Problem one is that like all his predecessors, with the exception of 'Robert Markham' (Kingsley Amis), who wrote 'Colonel Sun', he gets the literary Bond confused with the screen Bond, though perhaps not as badly as some. Problem two: he seems to know very little about spying. This works in his 'Waiting for Sunrise', set just before and during the First World War, because the secret services were very new in those days, and the amateurish quality lends, perversely, an air of authenticity. But it doesn't work in the secret world of 1969.
These two factors come into play most jarringly in the chapter where Bond sleeps with a woman in order to steal her passport, with which to forge one for himself. Any number of screen Bonds might have done this, but Fleming's Bond would never have countenanced such caddish behaviour. Take a look at those originals, and you'll see what I mean; Bond was less a love-them-and-leave-them playboy, more of an incurable romantic. Secondly, as a professional spy he would never have needed to take such rash and risky action. He would already have had a passport (false, but not forged; see 'The Day of the Jackal' - Fredrick Forsythe - for details) with a matching driving license, a change of clothes and - well, it's 1969, so let's say - the equivalent of £2,000 in various currencies, stashed away somewhere close to - but not in - his home.
Neither was I convinced by his motive for going solo. I'm not giving anything away when I say that poor old Bond seldom came through any of Fleming's adventures without needing medical attention by the end of it. Being shot in the shoulder must be very painful, and extremely irritating, but not quite enough to send him halfway round the world on a vengeance kick.
It's a shame, because the rest of the book is really very good indeed; a ripping yarn with exotic locations and even more exotic women. The African chapters work particularly well. Here, Boyd is on familiar ground ('A Good Man in Africa' and 'Any Human Heart' to name but two.) His recreation of some of Fleming's side characters - M, of course, and Felix Leiter - are very well done. So, all-in-all worth a read, but could have been so much better with just a little more attention to detail.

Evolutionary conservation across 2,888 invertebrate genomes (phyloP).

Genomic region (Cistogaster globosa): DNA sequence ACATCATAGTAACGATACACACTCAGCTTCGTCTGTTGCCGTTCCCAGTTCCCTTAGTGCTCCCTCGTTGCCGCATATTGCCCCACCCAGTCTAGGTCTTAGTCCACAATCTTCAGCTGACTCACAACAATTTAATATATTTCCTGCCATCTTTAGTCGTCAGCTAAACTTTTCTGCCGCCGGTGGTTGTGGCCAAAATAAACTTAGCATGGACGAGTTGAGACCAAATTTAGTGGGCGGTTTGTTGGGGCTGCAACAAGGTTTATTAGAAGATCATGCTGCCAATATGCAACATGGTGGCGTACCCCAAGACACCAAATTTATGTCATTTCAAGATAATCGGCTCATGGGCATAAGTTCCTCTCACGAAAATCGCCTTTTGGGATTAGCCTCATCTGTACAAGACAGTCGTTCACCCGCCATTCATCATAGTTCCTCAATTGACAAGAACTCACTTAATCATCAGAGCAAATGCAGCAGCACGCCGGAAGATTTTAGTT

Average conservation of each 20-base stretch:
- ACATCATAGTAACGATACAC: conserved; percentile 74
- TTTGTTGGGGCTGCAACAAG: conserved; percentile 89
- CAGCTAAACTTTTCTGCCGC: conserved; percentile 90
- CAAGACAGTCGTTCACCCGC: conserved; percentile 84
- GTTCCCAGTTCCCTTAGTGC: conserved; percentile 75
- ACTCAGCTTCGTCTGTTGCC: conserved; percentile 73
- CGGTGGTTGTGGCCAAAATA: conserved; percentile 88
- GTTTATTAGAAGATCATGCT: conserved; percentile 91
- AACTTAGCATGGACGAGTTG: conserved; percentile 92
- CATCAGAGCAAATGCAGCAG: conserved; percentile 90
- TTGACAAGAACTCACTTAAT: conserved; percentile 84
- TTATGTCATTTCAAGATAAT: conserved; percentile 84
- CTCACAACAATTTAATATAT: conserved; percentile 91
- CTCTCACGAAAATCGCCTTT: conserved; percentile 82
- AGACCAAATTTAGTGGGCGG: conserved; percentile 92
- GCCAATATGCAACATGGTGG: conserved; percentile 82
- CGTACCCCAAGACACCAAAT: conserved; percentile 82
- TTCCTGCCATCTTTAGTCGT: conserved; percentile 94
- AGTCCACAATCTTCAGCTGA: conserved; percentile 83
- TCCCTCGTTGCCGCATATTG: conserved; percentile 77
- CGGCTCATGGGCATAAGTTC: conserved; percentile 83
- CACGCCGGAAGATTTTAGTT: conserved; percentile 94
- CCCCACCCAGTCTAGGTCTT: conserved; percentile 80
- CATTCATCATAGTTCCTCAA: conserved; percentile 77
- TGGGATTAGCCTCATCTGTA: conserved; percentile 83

North
North
Price: £15.09

7 of 9 people found the following review helpful
5.0 out of 5 stars New departures from an olf favourite, 20 Oct. 2013
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This review is from: North (Audio CD)
As a lifetime fan, even I wasn't expecting something this good. The first John Lees BJH album 'Nexus' was a cautious affair, blending re-workings of old songs as if to apologise for the (I thought) equally good new material. 'North', however, is a bolder statement: all new songs but with every bit as much flexibility and atmosphere of the classic line-up. While you could never accuse a band who could dish out 'Medicine Man' and 'Galadriel' on the same live set/album of 'sameness', even these old dogs have certainly produced some new tricks; one minute delivering the usual West Coast type sound - sort of like the Eagles but with more crunch - and the next swerving into Steely Dan territory with bouncy rhythms overlaying those cunning jazz chords that never graced the vinyl of the original four-piece. Not that there isn't plenty of more typical BJH fare along the way. A must for old fans, but also a great introduction to those who have yet to hear what this band can do.